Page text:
Angela Strickland appeals from the trial court's grant of partial summary judgment in favor of American Home Assurance Company on her claim for penalties, attorney fees and punitive damages pursuant to OCGA 33-34-6
in her suit to recover benefits under an automobile insurance policy.
The record reveals that appellant subsequent to her December 17, 1985 accident, contacted Parker-Kaufman Realtors and Insurers (Parker-Kaufman) in mid-January to pursue benefits under the automobile policy issued to her by appellee. As the result of various delays, appellee was not contacted until February 19, 1986, when it received a document captioned "Loss Notice" setting forth a brief description of the accident and copies of three medical bills for emergency and radiological services rendered appellant which were referenced in the loss notice. In response, appellee mailed appellant an application for benefits form which appellant completed and, along with several other medical bills, returned to appellee. This application form also contained a claim for lost wages. Appellee received the form and attachments on March 14, 1986. Appellant was recompensed for the three original medical bills, along with the March 14th bills, on April 2, 1986. Subsequently submitted medical bills were paid in a timely manner. No payment was made on appellant's claim for lost wages, however, because during the 30-day period after receiving appellant's application containing the claim, appellee's adjuster handling the claim was informed by appellant's former employer that appellant had voluntarily left her job stating she had no way to get to work and that she intended to pursue her schooling. The adjuster was also informed that appellant had filed for unemployment benefits shortly after leaving her job, eligibility for which is dependent on the individual's showing that she is able to work, is available for work, and is actively and in good faith seeking employment. OCGA 34-8-151
(3). Based on this information and other discrepancies regarding the dates appellant claimed she was unable to work after the accident, appellee refused appellant's claim for lost wages.
provides, in pertinent part: "(b) Benefits required to be paid without regard to fault shall be payable monthly as loss accrues. The benefits are overdue if not paid within 30 days after the insurer receives reasonable proof of the fact and the amount of loss sustained. If reasonable proof is not supplied as to the entire claim, the amount supported by reasonable proof is overdue if not paid within 30 days after proof is received by the insurer . . . . In the event the insurer fails to pay each benefit when due, the person entitled to the benefits may bring an action to recover them and the insurer must show that its failure or refusal to pay was in good faith, otherwise the insurer shall be liable for a penalty not exceeding 25 percent of the amount due and reasonable attorney's fees. (c) In addition to all other penalties provided for in this Code section, in the event that an insurer fails or refuses to pay a person the benefits which the person is entitled to under this chapter within 60 days after proper proof of loss has been filed, the person may bring an action to recover the benefits; and, if the insurer fails to prove that its failure or refusal to pay the benefits was in good faith, the insurer shall be subject to punitive damages."
Appellant's first argument to support her contention that the trial court erred by granting partial summary judgment to appellee is that her notice to Parker-Kaufman constituted notice to appellee, thereby triggering the statutory time period. Although " '[t]he existence of an agency and the extent of the agent's authority are generally questions for the trier of fact,' [cit.]," Allstate Ins. Co. v. O'Brien, 172 Ga. App. 693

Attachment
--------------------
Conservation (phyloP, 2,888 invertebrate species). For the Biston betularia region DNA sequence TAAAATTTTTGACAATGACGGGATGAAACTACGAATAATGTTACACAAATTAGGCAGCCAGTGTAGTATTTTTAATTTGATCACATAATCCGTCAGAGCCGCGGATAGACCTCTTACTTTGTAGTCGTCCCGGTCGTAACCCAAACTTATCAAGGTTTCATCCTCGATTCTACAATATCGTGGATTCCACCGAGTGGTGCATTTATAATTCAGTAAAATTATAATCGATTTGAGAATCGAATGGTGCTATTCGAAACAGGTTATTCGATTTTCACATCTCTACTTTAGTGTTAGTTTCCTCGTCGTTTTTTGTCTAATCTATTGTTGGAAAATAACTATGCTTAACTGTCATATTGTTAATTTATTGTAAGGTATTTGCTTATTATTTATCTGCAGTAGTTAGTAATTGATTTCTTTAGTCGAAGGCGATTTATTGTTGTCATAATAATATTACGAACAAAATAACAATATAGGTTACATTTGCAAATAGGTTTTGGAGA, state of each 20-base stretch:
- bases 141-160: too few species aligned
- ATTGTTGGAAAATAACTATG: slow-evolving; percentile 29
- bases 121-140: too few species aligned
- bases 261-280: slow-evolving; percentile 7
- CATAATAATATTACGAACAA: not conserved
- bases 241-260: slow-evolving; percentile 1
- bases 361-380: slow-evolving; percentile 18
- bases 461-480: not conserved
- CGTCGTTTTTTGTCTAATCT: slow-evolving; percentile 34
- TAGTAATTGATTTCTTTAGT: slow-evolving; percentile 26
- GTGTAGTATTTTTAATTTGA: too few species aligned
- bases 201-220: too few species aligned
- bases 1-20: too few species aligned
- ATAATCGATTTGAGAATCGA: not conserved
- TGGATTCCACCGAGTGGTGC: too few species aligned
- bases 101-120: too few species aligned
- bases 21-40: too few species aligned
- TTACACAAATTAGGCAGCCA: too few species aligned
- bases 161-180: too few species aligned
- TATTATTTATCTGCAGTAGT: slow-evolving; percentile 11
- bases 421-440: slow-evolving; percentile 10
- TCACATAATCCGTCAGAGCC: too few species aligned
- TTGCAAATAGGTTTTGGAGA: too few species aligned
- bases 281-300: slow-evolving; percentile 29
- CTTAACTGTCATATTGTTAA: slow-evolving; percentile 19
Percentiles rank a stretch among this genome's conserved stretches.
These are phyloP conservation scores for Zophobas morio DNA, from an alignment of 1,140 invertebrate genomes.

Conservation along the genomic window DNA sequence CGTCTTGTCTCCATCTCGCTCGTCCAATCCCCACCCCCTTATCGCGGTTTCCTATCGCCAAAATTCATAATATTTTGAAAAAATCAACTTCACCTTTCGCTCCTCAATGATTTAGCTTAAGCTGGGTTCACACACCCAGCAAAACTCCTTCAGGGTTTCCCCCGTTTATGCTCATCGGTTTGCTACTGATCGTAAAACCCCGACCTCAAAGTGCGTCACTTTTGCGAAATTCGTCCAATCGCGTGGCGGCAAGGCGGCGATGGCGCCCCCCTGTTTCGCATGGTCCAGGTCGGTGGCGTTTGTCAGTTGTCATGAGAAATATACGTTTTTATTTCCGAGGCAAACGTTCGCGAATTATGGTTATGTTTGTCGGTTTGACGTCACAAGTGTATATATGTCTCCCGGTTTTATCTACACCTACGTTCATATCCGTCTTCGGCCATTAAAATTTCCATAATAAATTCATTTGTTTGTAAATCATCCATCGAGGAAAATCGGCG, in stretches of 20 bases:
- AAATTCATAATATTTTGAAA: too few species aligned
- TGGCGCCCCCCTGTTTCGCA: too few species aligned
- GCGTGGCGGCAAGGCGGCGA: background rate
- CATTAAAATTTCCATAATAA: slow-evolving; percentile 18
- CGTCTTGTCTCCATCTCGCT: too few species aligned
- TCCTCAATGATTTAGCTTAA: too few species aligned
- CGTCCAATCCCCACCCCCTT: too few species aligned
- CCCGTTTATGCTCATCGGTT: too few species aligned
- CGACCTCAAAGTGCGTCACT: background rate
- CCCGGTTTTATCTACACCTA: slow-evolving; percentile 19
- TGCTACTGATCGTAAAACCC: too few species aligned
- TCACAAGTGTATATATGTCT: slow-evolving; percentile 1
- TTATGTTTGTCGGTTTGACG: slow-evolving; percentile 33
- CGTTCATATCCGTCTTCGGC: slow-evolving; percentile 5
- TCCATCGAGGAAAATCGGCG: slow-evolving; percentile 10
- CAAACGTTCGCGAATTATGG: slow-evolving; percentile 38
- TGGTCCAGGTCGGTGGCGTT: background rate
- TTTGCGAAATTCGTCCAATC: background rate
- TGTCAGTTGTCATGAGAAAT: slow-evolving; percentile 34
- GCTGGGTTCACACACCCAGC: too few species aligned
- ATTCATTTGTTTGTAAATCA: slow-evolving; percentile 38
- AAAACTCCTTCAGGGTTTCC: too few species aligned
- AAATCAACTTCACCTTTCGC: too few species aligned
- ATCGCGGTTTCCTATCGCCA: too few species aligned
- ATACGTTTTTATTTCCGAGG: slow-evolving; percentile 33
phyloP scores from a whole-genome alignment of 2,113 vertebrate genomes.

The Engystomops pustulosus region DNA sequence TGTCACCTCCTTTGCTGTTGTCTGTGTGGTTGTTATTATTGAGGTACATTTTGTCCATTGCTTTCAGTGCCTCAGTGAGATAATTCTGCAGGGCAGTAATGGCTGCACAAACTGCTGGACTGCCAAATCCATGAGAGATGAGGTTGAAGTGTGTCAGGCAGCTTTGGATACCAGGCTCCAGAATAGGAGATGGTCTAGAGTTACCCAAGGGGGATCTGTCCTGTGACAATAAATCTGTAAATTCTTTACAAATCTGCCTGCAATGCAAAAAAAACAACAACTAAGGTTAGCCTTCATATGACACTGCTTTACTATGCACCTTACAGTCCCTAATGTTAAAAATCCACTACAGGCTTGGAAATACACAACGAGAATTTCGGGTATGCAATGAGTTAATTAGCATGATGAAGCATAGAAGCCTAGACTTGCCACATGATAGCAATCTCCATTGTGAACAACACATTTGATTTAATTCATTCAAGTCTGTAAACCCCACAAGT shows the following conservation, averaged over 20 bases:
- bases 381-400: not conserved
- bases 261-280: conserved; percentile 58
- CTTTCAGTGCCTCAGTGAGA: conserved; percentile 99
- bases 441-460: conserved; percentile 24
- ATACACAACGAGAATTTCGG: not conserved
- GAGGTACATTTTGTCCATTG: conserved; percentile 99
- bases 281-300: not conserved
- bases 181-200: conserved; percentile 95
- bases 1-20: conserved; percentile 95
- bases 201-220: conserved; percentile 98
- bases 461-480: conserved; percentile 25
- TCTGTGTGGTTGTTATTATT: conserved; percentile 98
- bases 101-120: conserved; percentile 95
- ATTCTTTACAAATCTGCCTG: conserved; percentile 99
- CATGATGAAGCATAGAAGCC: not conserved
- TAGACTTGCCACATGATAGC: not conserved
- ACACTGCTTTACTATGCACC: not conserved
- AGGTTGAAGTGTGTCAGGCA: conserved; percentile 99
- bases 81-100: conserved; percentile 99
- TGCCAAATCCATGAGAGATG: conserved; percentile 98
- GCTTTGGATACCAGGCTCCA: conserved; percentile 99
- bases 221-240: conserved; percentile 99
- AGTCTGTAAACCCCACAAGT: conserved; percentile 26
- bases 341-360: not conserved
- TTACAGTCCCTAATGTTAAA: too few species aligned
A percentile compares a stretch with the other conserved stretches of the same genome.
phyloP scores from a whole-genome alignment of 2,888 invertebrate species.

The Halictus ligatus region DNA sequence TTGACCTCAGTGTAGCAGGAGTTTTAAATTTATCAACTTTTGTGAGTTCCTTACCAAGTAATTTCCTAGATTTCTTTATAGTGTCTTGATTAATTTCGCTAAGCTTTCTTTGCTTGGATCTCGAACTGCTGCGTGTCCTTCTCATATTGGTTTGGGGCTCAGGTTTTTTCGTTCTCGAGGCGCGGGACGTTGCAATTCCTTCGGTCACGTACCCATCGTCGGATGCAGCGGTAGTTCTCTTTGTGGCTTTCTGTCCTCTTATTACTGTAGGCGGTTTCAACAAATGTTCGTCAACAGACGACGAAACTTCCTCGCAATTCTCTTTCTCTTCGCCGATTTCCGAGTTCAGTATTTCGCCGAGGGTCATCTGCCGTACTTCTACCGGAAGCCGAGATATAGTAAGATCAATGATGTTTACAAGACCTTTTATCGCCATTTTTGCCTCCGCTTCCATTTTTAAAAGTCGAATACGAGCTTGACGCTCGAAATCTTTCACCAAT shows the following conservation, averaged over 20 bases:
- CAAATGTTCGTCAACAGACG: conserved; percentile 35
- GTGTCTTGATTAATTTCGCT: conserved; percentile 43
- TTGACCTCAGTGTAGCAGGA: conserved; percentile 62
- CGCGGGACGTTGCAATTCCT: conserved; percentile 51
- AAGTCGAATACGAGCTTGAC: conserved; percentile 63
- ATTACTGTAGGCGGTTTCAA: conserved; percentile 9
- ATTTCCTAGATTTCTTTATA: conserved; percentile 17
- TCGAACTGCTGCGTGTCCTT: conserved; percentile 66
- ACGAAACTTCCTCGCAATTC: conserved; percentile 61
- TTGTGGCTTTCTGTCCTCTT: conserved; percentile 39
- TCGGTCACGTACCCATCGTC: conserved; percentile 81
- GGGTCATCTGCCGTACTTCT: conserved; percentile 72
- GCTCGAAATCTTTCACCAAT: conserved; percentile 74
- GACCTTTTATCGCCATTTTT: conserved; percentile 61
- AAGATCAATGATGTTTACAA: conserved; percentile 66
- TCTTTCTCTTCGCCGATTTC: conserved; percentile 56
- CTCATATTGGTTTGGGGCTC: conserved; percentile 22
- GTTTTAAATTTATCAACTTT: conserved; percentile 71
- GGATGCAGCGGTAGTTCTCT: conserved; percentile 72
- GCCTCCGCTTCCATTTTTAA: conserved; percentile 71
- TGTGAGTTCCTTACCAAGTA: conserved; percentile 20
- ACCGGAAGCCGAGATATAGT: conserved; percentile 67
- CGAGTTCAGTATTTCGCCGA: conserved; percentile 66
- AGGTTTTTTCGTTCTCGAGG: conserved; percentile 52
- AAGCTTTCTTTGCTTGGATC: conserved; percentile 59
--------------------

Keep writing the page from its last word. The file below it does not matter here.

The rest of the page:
, 694 (1) (324 SE2d 498
) (1984), appellant presented no evidence to rebut testimony by Parker-Kaufman's president that no such agency existed between Parker-Kaufman and appellee so that notice to Parker-Kaufman of appellant's claim would constitute notice to appellee. Indeed, appellant's own deposition testimony bears out appellee's assertion that it first received notice of appellant's claim in mid-February, specifically, the February 19th loss notice. Thus, this argument is without merit and we turn to appellant's remaining assertions.
In regard to appellant's claim for lost wages, it is uncontroverted no such claim was included in the February 19th loss notice and that the first notice appellee received for such benefits was in the March 14th application. The record also discloses uncontrovertedly that the information appellee acquired from appellant's former employer within 30 days of receipt of the claim for lost wages contained serious discrepancies which formed the basis for appellee's refusal to pay the claim. Although appellant asserted in her deposition that her former employer lied to appellee's adjuster, appellee and its employees had no independent knowledge of the veracity either of appellant or of her former employer. We note that the factual issues involved in the resolution of appellant's claim form the subject matter of the case now pending in the trial court. While ordinarily the question of the insurer's good faith or lack thereof is one of fact for the jury, where there is no evidence of bad faith and/or where the evidence on the issue of liability is so close as to demand a finding of good faith, the issue can be decided as a matter of law. See Ga. Farm &c. Ins. Co. v. Matthews, 149 Ga. App. 350
, 352-353 (254 SE2d 413
) (1979). Our review of the record supports the trial court's grant of partial summary judgment to appellee on appellant's claim for penalties, attorney fees and punitive damages as to the issue of lost wages.